Don’t Forget About The Crisis In The Congo

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For those who have had to flee their homes, the crisis in the Democratic Republic of Congo is very real.

It is estimated that 50,000 people have escaped the recent surge of ethnic conflict in Ituri since January by fleeing across Lake Albert into neighboring Uganda.

The deadly violence isn’t restricted to Ituri, home to long simmering conflicts over land and mineral wealth. It has also spread into provinces previously thought to be stable, such as Kasai and Tanganyika.

Adding to the misery is the political crisis surrounding President Joseph Kabila that doesn’t look like it’s ending any time soon. Kabila’s mandate officially ended in December 2016 but he has stayed on in power, saying it’s impossible to hold elections amid the fighting. Elections to replace Kabila are repeatedly postponed. Widespread protests against Kabila’s failure to step down have been met with deadly violence.

Since the beginning of 2017, some 600,000 Congolese have fled the violence and general instability to other countries in the region. In addition, around 4.3 million people are now internally displaced, estimates OCHA, the UN office responsible for coordinating humanitarian affairs. DR Congo is also home to around 500,000 refugees from other countries.

Please consider supporting the Humanitarian Fund in Democratic Republic of Congo.

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ChildFund Still Going Strong After 75 Years

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Although Richmond might be the state capital of Virginia, ChildFund is what has put the city on the map—literally. In its 75 years, the international child-focused development and protection agency has touched 100 nations across Africa, the Americas, Asia and Europe and currently serves children in 30 countries.

Since its creation in 1938, the idea behind ChildFund has been simple simple: Create a link between those who want to give and children in need.

After its founding as China’s Children Fund, the organization then began to expand to other countries and for decades was known as the Christian Children’s Fund. (You may remember TV advertisements that urged viewers to sponsor a child living in poverty.)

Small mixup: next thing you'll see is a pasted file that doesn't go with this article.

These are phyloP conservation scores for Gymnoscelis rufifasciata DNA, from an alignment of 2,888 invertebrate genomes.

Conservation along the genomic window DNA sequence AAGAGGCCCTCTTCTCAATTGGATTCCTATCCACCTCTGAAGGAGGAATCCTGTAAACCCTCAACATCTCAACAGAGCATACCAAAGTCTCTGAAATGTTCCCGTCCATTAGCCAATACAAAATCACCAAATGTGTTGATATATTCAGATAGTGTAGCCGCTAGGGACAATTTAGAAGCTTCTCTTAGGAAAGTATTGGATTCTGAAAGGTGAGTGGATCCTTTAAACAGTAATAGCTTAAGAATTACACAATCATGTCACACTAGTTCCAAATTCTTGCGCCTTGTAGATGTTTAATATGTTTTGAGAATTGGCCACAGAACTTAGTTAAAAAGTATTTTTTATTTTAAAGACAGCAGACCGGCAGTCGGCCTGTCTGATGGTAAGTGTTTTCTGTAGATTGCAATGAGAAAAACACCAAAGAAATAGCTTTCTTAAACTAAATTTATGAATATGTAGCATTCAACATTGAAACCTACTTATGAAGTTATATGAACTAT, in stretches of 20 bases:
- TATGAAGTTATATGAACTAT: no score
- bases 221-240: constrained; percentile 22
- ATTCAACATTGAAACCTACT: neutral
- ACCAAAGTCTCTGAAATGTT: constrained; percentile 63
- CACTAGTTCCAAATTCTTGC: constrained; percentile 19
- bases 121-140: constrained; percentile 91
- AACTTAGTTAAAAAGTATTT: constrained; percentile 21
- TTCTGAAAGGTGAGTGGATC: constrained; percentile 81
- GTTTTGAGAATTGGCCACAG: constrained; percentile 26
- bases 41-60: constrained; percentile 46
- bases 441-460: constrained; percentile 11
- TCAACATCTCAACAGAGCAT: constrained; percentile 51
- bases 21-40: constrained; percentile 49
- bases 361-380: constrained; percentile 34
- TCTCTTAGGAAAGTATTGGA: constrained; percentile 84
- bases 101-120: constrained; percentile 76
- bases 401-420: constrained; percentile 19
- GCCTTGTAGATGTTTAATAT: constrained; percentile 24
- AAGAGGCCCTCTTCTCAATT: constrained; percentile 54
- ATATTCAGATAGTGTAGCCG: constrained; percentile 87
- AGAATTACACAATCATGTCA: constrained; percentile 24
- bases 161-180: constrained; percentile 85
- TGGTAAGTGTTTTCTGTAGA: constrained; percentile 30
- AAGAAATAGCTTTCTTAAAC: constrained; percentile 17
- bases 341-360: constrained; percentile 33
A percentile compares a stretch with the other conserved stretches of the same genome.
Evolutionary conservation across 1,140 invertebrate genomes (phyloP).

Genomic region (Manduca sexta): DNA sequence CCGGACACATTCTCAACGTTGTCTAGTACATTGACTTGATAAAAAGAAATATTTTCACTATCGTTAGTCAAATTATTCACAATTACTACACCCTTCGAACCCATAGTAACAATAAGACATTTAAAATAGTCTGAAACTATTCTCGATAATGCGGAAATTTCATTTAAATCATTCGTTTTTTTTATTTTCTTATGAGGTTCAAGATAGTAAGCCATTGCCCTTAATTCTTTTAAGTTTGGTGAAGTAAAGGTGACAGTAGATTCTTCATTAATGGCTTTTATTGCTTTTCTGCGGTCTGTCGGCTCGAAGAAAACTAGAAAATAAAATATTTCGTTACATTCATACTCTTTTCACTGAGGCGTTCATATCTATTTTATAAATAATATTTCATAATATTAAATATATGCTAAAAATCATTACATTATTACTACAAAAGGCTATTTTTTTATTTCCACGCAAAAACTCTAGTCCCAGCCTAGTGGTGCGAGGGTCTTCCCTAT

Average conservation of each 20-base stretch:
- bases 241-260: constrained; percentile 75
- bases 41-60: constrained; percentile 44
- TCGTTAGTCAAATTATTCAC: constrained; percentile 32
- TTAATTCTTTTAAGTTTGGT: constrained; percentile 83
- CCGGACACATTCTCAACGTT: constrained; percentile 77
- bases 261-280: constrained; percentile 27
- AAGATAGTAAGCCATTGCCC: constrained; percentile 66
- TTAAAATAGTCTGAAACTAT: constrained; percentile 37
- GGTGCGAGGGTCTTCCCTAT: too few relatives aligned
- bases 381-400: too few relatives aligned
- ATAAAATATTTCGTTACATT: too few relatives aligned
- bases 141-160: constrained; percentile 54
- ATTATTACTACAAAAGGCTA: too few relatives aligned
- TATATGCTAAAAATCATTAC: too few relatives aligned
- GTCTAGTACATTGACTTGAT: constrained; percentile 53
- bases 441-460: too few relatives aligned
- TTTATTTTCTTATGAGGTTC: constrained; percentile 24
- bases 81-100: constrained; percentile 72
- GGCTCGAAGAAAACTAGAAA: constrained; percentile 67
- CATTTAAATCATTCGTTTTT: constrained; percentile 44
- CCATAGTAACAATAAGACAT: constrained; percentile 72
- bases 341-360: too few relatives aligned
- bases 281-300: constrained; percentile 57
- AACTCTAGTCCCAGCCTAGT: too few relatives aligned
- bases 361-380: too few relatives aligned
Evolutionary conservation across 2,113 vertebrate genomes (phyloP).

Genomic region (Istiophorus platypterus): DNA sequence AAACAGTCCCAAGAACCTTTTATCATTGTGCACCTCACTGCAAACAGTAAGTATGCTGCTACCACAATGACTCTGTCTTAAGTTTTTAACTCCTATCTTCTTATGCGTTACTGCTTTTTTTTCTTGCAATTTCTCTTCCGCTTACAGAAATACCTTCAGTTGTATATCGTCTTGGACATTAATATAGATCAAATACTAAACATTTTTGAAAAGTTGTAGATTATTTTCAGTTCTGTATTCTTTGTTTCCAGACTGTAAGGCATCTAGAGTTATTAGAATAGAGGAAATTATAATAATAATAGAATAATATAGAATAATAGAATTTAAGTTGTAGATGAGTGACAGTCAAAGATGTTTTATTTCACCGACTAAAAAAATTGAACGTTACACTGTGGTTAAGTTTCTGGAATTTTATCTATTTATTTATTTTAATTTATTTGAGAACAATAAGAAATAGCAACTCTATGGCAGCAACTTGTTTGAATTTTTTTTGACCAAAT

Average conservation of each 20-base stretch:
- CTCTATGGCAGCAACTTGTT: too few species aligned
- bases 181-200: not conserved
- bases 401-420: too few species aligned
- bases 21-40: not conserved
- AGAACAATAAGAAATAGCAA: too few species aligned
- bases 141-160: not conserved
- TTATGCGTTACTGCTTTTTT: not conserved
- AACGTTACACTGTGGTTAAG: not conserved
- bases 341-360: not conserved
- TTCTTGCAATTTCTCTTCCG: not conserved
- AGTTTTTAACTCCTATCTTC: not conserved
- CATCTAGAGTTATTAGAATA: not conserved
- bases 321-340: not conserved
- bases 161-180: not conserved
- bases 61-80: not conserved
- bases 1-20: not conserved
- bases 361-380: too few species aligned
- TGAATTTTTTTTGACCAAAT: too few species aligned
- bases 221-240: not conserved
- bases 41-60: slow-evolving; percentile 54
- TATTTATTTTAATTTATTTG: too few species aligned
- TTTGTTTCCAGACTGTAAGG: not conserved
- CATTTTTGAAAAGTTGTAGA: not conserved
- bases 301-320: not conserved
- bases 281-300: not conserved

Although ChildFund International (, as the organization is known today, maintains the individual sponsor-to-child relationship, its approach has broadened to include community development. To this end, ChildFund pools the sponsor funds to improve the community environments where children live. Diverse donors allow the organization to expand its reach and work for the children.

Over the years, ChildFund has learned that children need compassionate caregivers, health care, nutrition, clean water, sanitation, education, opportunity and safety. If even one of these is missing from a child’s immediate environment, that child’s potential will remain out of reach.

While we know that at every age, children have unique gifts to offer their communities, it follows that the first few years of a child’s life are the most important. During this time, say experts, a child’s future development is laid out, and disruptions have lifelong consequences.

For instance, children’s experience of poverty differs from that of adults, and that experience changes as they grow from infancy to childhood to adolescence and young adulthood.

In this way, locally owned change is the most sustainable. When community members join hands to create an environment in which children can thrive, children do.

To support this dynamic, ChildFund has mobilized a global network of relationships, connecting children, sponsors, parents, teachers, community members and leaders, local organizations, schools, local and national governments, foundations, corporations and more.

What cannot be measured is how many children ChildFund has helped, because so many of the children who have been helped by this organization have paid it forward by helping others. Monica, for example, was once a sponsored child in Ecuador. She has since earned a degree in finance and now manages her community’s credit union and helps many families.

Thanks to wonderful supporters, these sponsored children have grown up to change more children’s lives.

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